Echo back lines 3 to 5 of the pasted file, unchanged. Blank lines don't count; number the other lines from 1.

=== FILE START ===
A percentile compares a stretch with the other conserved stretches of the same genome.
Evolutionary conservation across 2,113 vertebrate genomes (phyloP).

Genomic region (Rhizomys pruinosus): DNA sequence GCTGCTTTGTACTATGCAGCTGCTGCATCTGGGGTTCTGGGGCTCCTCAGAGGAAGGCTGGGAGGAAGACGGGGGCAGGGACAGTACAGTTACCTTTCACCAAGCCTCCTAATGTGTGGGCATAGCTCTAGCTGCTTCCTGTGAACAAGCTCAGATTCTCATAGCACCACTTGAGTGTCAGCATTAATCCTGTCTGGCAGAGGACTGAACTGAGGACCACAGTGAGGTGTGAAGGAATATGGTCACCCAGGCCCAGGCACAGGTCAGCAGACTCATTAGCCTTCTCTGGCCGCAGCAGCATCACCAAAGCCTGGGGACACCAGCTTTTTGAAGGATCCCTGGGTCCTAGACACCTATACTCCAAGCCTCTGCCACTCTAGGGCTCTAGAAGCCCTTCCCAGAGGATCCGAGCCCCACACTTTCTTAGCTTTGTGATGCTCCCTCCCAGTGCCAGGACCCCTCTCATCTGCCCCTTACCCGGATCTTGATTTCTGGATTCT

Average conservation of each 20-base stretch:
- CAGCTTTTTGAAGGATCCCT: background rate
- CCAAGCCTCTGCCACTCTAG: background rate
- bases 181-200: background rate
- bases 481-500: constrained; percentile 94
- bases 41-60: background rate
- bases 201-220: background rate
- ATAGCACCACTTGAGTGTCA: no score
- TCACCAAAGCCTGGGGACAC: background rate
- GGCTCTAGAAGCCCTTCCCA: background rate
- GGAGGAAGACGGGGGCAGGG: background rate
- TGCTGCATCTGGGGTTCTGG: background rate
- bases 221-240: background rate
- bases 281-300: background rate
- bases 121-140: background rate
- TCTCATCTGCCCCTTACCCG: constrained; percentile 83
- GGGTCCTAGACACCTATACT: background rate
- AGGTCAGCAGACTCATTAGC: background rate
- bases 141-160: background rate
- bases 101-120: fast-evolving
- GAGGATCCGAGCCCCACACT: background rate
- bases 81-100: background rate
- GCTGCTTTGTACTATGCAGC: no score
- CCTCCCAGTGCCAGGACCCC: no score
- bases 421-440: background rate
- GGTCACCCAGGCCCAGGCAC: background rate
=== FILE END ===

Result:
Genomic region (Rhizomys pruinosus): DNA sequence GCTGCTTTGTACTATGCAGCTGCTGCATCTGGGGTTCTGGGGCTCCTCAGAGGAAGGCTGGGAGGAAGACGGGGGCAGGGACAGTACAGTTACCTTTCACCAAGCCTCCTAATGTGTGGGCATAGCTCTAGCTGCTTCCTGTGAACAAGCTCAGATTCTCATAGCACCACTTGAGTGTCAGCATTAATCCTGTCTGGCAGAGGACTGAACTGAGGACCACAGTGAGGTGTGAAGGAATATGGTCACCCAGGCCCAGGCACAGGTCAGCAGACTCATTAGCCTTCTCTGGCCGCAGCAGCATCACCAAAGCCTGGGGACACCAGCTTTTTGAAGGATCCCTGGGTCCTAGACACCTATACTCCAAGCCTCTGCCACTCTAGGGCTCTAGAAGCCCTTCCCAGAGGATCCGAGCCCCACACTTTCTTAGCTTTGTGATGCTCCCTCCCAGTGCCAGGACCCCTCTCATCTGCCCCTTACCCGGATCTTGATTTCTGGATTCT

Average conservation of each 20-base stretch:
- CAGCTTTTTGAAGGATCCCT: background rate